California Guitar Trio visits Mill


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mp3 sample: California Guitar Trio

"Bohemian Rhapsody"

The California Guitar Trio knows the true meaning of variety. In one show, the group plays anything from “Bohemian Rhapsody,” by Queen, to a classical piece by Johann Sebastian Bach. Each member of the trio plays acoustic, instrumental guitar music that varies from classical to rock to world.

The three play their music in a nontraditional way to appeal to as many diverse audiences as possible, said band member Paul Richards.

“We get a lot of interest from people who want to see something unusual and good,” he said. “Things that don’t normally go together we like to put together.”

The group will play its ranging style of music at 8 p.m. Saturday at the Mill, 120 E. Burlington St. Admission is $15 in advance, $18 the day of the show.

California Guitar Trio began 20 years ago in Los Angeles. Richards, Bert Lams, and Hideyo Moriya met while studying with English guitarist Robert Fripp.

Richards’ longtime guitar instructor, Don Ayers, suggested that he attend a guitar craft workshop after taking the course himself.

“The funny thing is that I refused to tell [Richards] anything about the course but insisted he go and experience it for himself,” Ayers said.

Richards had no idea that he would meet people who became longtime friends and future band members. The three shared the same interest in music, and that led them to form a group.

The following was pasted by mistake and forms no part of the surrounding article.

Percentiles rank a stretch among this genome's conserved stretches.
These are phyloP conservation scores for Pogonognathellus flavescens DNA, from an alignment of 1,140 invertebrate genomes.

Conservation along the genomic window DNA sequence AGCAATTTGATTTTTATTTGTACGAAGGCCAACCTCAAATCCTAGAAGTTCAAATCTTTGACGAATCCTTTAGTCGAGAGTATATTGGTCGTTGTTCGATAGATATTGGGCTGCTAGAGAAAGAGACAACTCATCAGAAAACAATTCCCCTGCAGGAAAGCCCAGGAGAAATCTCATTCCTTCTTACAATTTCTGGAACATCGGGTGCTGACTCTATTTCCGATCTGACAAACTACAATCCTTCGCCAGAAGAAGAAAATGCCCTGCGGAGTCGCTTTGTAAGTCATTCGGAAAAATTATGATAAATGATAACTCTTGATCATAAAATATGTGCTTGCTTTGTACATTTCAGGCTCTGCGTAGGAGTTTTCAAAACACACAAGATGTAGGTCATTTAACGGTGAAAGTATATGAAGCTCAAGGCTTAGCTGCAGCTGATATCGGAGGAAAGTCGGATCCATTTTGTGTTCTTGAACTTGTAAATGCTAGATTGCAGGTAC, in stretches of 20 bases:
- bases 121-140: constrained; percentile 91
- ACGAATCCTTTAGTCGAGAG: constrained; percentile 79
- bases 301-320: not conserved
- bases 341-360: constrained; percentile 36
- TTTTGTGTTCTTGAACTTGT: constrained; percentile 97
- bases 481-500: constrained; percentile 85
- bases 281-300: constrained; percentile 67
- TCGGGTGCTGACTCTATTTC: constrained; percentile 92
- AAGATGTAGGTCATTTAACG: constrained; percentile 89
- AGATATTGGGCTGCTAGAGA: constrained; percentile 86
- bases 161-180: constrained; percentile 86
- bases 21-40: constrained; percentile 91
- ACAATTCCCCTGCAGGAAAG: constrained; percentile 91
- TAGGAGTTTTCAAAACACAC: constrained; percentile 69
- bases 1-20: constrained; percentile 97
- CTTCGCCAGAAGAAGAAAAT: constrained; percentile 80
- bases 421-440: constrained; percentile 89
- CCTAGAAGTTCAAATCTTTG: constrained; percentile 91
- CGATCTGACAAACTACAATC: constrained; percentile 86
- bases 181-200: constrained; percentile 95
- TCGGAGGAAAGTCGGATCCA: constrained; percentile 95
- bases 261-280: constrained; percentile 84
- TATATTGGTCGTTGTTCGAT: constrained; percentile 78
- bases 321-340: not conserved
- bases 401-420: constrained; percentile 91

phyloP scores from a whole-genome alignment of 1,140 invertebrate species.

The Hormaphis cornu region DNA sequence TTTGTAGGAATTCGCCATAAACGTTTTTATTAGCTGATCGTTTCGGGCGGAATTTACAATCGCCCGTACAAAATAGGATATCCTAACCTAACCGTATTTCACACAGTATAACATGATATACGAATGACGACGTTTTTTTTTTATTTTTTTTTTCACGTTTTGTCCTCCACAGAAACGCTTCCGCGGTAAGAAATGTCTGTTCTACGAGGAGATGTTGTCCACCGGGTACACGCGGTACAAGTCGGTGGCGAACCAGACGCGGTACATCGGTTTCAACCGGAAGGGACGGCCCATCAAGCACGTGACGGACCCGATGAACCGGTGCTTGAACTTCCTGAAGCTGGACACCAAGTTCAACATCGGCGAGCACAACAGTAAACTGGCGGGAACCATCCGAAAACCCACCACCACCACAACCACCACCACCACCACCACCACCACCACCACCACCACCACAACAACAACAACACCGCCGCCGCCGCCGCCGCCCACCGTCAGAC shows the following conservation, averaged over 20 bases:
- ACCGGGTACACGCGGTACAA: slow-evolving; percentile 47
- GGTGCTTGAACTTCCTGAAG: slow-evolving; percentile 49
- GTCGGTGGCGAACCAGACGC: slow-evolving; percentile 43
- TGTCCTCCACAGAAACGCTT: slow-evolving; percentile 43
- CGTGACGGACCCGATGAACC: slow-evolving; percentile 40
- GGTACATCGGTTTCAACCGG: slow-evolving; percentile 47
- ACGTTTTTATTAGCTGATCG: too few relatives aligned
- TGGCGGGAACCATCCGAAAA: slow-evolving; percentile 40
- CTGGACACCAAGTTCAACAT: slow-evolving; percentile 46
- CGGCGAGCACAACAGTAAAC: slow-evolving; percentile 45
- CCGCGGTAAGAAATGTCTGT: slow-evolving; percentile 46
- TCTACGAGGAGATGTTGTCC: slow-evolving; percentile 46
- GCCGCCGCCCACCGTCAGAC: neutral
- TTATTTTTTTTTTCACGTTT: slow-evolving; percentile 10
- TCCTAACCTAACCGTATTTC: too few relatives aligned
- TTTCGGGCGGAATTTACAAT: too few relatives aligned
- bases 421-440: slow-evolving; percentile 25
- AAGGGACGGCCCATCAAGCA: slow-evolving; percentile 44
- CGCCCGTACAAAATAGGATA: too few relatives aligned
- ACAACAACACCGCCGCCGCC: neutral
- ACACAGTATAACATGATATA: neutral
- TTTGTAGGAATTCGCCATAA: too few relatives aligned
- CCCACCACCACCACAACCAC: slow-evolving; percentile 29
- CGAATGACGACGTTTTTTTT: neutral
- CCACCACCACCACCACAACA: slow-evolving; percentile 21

Prior to joining the band, Moriya had composed arrangements of traditional Japanese Koto music and was also a big fan of the surf-guitar music that was popular at the time. Lams studied classical guitar in Belgium and listened to a lot of music from groups such as Big Purple and Creedence Clearwater Revival.

For Richards, growing up in the U.S. exposed him to great rock bands such as Led Zeppelin and Rush. He taught himself to play along to the guitar parts of their albums and then later went on to study jazz.

The band members expect audiences to get something special from their performances because of the variety of music their backgrounds offer.

“I think that people who come to our show can expect to be entertained to the highest degree,” Lams said.

Richards believes that the band’s music appeals to all ages because it plays in an original and interesting way that all fans could get something out of it. However, he said, it does depend on where and for whom they are playing.

“If we are playing in a college town, we get not only a lot of college students but music students as well, because we are known for doing things that aren’t necessarily mainstream,” Richards said.

Aside from the trio’s variety of music, the members themselves are very diverse.

Richards is the only member from the United States. Fellow member Lams is from Belgium and Moriya is from Japan. The musical influence each musician has studied and been exposed to is completely different, another aspect that brings a lot of diversity to their music.

“They really play as a group and do this in a nontraditional sense, in that the parts they play can be completely interlocking and not make sense with the other parts being present,” Ayers said. “They also have a sense of fun and explore a wide variety of styles. It’s fun hearing them switch from Bach or Beethoven to a surf or rocking original.”

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